Today's Privacy Challenges

INFO-I 400 / 590
Tuesday Thursday 4:00pm - 5:15pm
Info East 122

Course Description

In this class students will learn about how privacy infringing technologies work and how to design solutions that empower people to manage their privacy. In our interconnected world we are continuously leaking data to anyone who knows how to listen for it. Malls now track the movement of patrons through the WIFI signals on their phones. Online advertisers track people's movements across the web to provide more meaningful advertisements.

In this class students will gain an understanding of how privacy infringing technologies work, what they can do, and what the cannot do. Students will spend part of the course doing hands-on experimentation with privacy infringing technologies to better understand how they work. We will then shift to discussing how to design solutions that address these types of issues through technological, policy, and educational means.


Prof. Kami Vaniea
Info West 301
Office Hours: Tuesday 2-3pm

Class Calendar

Aug. 26Defining Privacy  
Aug. 28User studies, an overview
Sept. 2 Targeted Advertising
Sept. 4 Targeting advertising and consumers
Homework 1 due
Sept. 9 The Internet: an overview
Sept. 11 Cookies
Homework 2 due
Sept. 16 NSA Surveillance
Sept. 18 NSA phone tracking
Homework 3 due
Sept. 23 Guest speaker Uri Rosenthal
Sept. 25 Affinity Diagrams
Homework 4 due
  • Required
    • Affinity Diagrams page in Universal Methods of Design by Bella Martin and Bruce Hanington (available on Canvas)
    • Affinity Diagrams chapter in Contextual Design by Hugh Beyer and Karen Hltzblatt (available on Canvas)
Sept. 30 Educating about Security
Oct. 2 Do not track
Homework 5 due
Oct. 7 Social Networking
Guest speaker: Emilio Ferrara
Oct. 9 Ethics
Guest speaker: Matt Francisco
  • Required:
    • Ethics for the New Surveillance by Gary T. Marx (Find on Canvas), only pages 1-5 required and your choice of one paragraph from the "Overview of the Special Issue" section.
    • Surveillance and Inequality by Torin Monahan (Find on Canvas)
    • The Information Panopticon, Chapter 9 from In the age of the Smart Machine (Find on Canvas), pick your favourite 5 pages and read and summarize those, skim the rest.
  • News:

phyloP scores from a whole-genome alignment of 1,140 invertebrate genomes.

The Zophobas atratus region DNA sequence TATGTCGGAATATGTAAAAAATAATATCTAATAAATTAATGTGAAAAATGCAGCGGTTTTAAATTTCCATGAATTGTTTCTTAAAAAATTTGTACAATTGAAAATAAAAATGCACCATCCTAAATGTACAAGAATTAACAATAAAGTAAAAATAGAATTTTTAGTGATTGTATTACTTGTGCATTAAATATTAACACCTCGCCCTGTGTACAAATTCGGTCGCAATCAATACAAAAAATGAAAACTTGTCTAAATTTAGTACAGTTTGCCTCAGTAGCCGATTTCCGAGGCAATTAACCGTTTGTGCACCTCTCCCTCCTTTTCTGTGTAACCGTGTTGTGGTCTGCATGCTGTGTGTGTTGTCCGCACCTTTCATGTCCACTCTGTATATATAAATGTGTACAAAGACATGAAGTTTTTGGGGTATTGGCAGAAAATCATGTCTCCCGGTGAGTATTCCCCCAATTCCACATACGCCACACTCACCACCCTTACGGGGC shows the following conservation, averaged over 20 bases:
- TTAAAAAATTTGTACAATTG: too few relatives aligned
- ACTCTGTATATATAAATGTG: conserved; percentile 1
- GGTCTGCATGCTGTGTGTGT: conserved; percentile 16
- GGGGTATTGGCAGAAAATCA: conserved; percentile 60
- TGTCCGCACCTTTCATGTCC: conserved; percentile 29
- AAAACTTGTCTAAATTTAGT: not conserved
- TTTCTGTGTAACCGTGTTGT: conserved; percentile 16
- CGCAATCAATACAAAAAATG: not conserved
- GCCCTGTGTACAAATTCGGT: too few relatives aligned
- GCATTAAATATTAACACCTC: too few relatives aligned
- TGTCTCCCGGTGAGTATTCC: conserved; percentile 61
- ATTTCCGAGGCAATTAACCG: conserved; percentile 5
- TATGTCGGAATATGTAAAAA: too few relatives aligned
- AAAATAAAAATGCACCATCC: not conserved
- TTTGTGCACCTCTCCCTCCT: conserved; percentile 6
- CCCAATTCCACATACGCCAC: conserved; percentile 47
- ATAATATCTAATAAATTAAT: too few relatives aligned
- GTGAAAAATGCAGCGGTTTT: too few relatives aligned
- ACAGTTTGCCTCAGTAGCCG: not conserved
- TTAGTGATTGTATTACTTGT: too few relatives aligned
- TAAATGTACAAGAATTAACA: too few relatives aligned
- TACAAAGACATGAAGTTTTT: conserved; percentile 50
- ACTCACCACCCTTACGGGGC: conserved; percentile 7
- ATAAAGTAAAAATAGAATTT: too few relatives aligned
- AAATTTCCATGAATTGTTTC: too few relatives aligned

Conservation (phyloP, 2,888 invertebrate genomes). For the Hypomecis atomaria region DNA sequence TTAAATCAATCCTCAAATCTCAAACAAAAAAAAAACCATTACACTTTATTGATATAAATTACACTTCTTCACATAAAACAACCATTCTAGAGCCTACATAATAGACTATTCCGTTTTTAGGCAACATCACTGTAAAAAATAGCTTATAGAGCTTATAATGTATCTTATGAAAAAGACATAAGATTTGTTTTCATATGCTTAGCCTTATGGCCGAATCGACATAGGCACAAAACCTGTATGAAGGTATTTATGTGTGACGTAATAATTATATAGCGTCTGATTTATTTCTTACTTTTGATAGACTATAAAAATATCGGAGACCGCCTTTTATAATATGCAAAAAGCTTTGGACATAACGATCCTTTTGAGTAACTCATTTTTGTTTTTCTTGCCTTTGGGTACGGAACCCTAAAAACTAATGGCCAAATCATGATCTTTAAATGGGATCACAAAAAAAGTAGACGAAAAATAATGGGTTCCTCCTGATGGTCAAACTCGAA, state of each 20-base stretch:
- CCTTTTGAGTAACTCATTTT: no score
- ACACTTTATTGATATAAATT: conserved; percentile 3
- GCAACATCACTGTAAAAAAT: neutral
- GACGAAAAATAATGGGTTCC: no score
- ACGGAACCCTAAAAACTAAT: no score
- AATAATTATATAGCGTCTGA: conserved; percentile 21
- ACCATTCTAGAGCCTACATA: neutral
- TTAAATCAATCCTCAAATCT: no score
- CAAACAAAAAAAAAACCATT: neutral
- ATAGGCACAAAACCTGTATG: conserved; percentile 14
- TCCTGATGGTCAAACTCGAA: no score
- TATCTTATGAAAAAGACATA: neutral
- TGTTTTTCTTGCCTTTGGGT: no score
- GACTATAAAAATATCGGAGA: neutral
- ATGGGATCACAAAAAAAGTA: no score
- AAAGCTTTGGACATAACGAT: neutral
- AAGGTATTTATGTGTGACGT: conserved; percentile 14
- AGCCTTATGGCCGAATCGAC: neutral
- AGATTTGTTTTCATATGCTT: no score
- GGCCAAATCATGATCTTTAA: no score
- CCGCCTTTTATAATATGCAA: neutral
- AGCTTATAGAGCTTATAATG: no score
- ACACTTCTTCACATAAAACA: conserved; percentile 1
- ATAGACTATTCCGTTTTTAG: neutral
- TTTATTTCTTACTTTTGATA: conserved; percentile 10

Oct. 14 Privacy controls in social media
Oct. 16 Android permissions
Oct. 21 Prototyping and design
  • Required:
    • Chapter 17 in Contextual Design by Hugh Beyer and Karen Holtzblatt (Find on Canvas)
    • Chapter 19 in Contextual Design by Hugh Beyer and Karen Holtzblatt (Find on Canvas)
Oct. 23 In-Class Focus Groups
Oct. 28 SSL and User Opinions
Oct. 30 Heuristics and Priming
  • Required:
    • Tools for Evaluating Usability: Heuristics and Think-Aloud Testing (Find on Canvas)
    • The Associative Machine in Thinking Fast and Slow by Daniel Kahneman (Find on Canvas)
Nov. 4 Think Aloud
Nov. 6 Human in the Loop
Nov. 11 Is ignoring security rational?
Nov. 13 Usable and invisible privacy protections
Nov. 18 Privacy in the cloud
Nov. 20 Mobile Privacy
Nov. 25 Thanksgiving Break  
Nov. 27 Thanksgiving Break  
Dec. 2 Network meta data
Dec. 4 How to do a presentation
Dec. 9 Final Presentation
Dec. 11 Final Presentations


News Presentation10%
Final Project40%


Homework assignments for this class will include reading summaries and hands-on assignments. All homework is due at the beginning of class Thursday. Late homework is not accepted and the lowest homework grade will be dropped. Students are expected to do reading assignments prior to class so they can participate fully in class assignments. Students must submit a short summary of each reading (3-7 sentences) and at least one observation. The observation can be anything you found interesting about the article, something it made you think about, or a question that it raised.

News Presentations

Each student will do a short presentation on a current privacy related news story and lead a 5-10 minute discussion on the topic. The presentation should be short and answer the following questions: Good places to find news stories:


Students will work on semester projects in groups of two. Project ideas will be class topic in early October, so students should be thinking about what projects would be interesting to them. Students will be required to do a 10-15 minute presentation the last week of classes. They must also create a paper or create a poster which gives an overview of their project (done as a group) and what they learned while working on the project (done as an individual).